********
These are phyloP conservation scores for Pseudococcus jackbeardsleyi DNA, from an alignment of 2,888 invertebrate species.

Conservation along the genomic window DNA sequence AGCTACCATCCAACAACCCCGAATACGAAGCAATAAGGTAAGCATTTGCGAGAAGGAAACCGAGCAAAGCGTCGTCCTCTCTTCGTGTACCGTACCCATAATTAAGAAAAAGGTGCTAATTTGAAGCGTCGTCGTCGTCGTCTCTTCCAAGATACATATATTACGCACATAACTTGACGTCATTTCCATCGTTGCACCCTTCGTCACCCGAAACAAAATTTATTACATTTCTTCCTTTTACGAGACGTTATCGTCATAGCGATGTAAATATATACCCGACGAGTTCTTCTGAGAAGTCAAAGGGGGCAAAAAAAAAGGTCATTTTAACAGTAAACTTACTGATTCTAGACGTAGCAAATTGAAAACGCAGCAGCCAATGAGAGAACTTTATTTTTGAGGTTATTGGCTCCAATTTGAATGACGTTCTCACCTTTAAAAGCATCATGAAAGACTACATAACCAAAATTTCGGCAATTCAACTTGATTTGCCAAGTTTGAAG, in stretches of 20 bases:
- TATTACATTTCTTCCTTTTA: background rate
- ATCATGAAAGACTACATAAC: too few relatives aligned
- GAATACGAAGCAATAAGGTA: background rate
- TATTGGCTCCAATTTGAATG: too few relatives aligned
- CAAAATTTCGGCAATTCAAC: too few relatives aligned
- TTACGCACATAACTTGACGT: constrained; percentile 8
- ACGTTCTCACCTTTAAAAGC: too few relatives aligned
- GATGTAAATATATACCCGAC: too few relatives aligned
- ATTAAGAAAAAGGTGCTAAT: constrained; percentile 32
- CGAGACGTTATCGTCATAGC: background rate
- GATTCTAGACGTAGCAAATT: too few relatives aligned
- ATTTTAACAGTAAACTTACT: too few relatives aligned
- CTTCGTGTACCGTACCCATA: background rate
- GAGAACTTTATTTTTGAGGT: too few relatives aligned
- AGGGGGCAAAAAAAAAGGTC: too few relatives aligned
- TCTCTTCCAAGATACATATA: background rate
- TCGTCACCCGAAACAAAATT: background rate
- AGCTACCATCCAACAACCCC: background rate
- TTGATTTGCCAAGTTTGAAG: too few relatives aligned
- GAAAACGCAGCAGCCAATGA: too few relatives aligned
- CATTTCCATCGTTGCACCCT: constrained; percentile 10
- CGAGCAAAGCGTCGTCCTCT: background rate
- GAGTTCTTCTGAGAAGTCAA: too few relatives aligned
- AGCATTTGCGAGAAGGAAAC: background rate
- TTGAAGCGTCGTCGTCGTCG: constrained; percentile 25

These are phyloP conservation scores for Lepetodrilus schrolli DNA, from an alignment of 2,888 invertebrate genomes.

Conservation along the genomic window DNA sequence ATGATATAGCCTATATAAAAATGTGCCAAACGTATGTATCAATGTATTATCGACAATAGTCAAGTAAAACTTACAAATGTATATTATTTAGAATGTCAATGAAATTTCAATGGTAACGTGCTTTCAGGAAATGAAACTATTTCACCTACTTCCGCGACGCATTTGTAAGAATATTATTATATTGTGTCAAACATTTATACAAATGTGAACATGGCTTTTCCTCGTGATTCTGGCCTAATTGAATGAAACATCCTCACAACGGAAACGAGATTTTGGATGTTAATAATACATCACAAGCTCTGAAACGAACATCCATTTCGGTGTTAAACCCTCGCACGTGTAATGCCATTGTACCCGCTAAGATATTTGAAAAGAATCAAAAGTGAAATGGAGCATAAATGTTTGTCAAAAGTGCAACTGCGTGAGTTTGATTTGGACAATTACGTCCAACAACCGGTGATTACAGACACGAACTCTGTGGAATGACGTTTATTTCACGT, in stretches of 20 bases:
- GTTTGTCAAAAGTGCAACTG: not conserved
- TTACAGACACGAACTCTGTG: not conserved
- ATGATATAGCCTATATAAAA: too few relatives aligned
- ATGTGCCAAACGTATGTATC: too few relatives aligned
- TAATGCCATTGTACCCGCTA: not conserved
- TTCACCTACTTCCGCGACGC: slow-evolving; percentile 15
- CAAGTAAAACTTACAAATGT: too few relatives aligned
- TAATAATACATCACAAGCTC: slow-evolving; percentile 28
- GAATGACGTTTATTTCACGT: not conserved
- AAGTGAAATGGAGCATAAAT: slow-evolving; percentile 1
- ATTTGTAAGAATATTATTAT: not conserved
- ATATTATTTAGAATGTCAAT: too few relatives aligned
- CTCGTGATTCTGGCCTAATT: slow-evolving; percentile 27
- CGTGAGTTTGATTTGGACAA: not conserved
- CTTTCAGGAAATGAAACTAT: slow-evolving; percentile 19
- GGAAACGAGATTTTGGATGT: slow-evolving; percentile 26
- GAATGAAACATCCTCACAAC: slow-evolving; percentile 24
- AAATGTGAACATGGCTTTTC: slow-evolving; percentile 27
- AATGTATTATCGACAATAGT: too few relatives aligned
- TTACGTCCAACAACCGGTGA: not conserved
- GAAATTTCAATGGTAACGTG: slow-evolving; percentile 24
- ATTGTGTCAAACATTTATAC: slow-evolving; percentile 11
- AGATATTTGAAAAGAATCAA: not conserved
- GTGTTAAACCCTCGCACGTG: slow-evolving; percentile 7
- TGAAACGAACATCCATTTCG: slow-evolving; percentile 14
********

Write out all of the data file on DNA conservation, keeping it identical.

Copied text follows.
These are phyloP conservation scores for Pseudococcus jackbeardsleyi DNA, from an alignment of 2,888 invertebrate species.

Conservation along the genomic window DNA sequence AGCTACCATCCAACAACCCCGAATACGAAGCAATAAGGTAAGCATTTGCGAGAAGGAAACCGAGCAAAGCGTCGTCCTCTCTTCGTGTACCGTACCCATAATTAAGAAAAAGGTGCTAATTTGAAGCGTCGTCGTCGTCGTCTCTTCCAAGATACATATATTACGCACATAACTTGACGTCATTTCCATCGTTGCACCCTTCGTCACCCGAAACAAAATTTATTACATTTCTTCCTTTTACGAGACGTTATCGTCATAGCGATGTAAATATATACCCGACGAGTTCTTCTGAGAAGTCAAAGGGGGCAAAAAAAAAGGTCATTTTAACAGTAAACTTACTGATTCTAGACGTAGCAAATTGAAAACGCAGCAGCCAATGAGAGAACTTTATTTTTGAGGTTATTGGCTCCAATTTGAATGACGTTCTCACCTTTAAAAGCATCATGAAAGACTACATAACCAAAATTTCGGCAATTCAACTTGATTTGCCAAGTTTGAAG, in stretches of 20 bases:
- TATTACATTTCTTCCTTTTA: background rate
- ATCATGAAAGACTACATAAC: too few relatives aligned
- GAATACGAAGCAATAAGGTA: background rate
- TATTGGCTCCAATTTGAATG: too few relatives aligned
- CAAAATTTCGGCAATTCAAC: too few relatives aligned
- TTACGCACATAACTTGACGT: constrained; percentile 8
- ACGTTCTCACCTTTAAAAGC: too few relatives aligned
- GATGTAAATATATACCCGAC: too few relatives aligned
- ATTAAGAAAAAGGTGCTAAT: constrained; percentile 32
- CGAGACGTTATCGTCATAGC: background rate
- GATTCTAGACGTAGCAAATT: too few relatives aligned
- ATTTTAACAGTAAACTTACT: too few relatives aligned
- CTTCGTGTACCGTACCCATA: background rate
- GAGAACTTTATTTTTGAGGT: too few relatives aligned
- AGGGGGCAAAAAAAAAGGTC: too few relatives aligned
- TCTCTTCCAAGATACATATA: background rate
- TCGTCACCCGAAACAAAATT: background rate
- AGCTACCATCCAACAACCCC: background rate
- TTGATTTGCCAAGTTTGAAG: too few relatives aligned
- GAAAACGCAGCAGCCAATGA: too few relatives aligned
- CATTTCCATCGTTGCACCCT: constrained; percentile 10
- CGAGCAAAGCGTCGTCCTCT: background rate
- GAGTTCTTCTGAGAAGTCAA: too few relatives aligned
- AGCATTTGCGAGAAGGAAAC: background rate
- TTGAAGCGTCGTCGTCGTCG: constrained; percentile 25

These are phyloP conservation scores for Lepetodrilus schrolli DNA, from an alignment of 2,888 invertebrate genomes.

Conservation along the genomic window DNA sequence ATGATATAGCCTATATAAAAATGTGCCAAACGTATGTATCAATGTATTATCGACAATAGTCAAGTAAAACTTACAAATGTATATTATTTAGAATGTCAATGAAATTTCAATGGTAACGTGCTTTCAGGAAATGAAACTATTTCACCTACTTCCGCGACGCATTTGTAAGAATATTATTATATTGTGTCAAACATTTATACAAATGTGAACATGGCTTTTCCTCGTGATTCTGGCCTAATTGAATGAAACATCCTCACAACGGAAACGAGATTTTGGATGTTAATAATACATCACAAGCTCTGAAACGAACATCCATTTCGGTGTTAAACCCTCGCACGTGTAATGCCATTGTACCCGCTAAGATATTTGAAAAGAATCAAAAGTGAAATGGAGCATAAATGTTTGTCAAAAGTGCAACTGCGTGAGTTTGATTTGGACAATTACGTCCAACAACCGGTGATTACAGACACGAACTCTGTGGAATGACGTTTATTTCACGT, in stretches of 20 bases:
- GTTTGTCAAAAGTGCAACTG: not conserved
- TTACAGACACGAACTCTGTG: not conserved
- ATGATATAGCCTATATAAAA: too few relatives aligned
- ATGTGCCAAACGTATGTATC: too few relatives aligned
- TAATGCCATTGTACCCGCTA: not conserved
- TTCACCTACTTCCGCGACGC: slow-evolving; percentile 15
- CAAGTAAAACTTACAAATGT: too few relatives aligned
- TAATAATACATCACAAGCTC: slow-evolving; percentile 28
- GAATGACGTTTATTTCACGT: not conserved
- AAGTGAAATGGAGCATAAAT: slow-evolving; percentile 1
- ATTTGTAAGAATATTATTAT: not conserved
- ATATTATTTAGAATGTCAAT: too few relatives aligned
- CTCGTGATTCTGGCCTAATT: slow-evolving; percentile 27
- CGTGAGTTTGATTTGGACAA: not conserved
- CTTTCAGGAAATGAAACTAT: slow-evolving; percentile 19
- GGAAACGAGATTTTGGATGT: slow-evolving; percentile 26
- GAATGAAACATCCTCACAAC: slow-evolving; percentile 24
- AAATGTGAACATGGCTTTTC: slow-evolving; percentile 27
- AATGTATTATCGACAATAGT: too few relatives aligned
- TTACGTCCAACAACCGGTGA: not conserved
- GAAATTTCAATGGTAACGTG: slow-evolving; percentile 24
- ATTGTGTCAAACATTTATAC: slow-evolving; percentile 11
- AGATATTTGAAAAGAATCAA: not conserved
- GTGTTAAACCCTCGCACGTG: slow-evolving; percentile 7
- TGAAACGAACATCCATTTCG: slow-evolving; percentile 14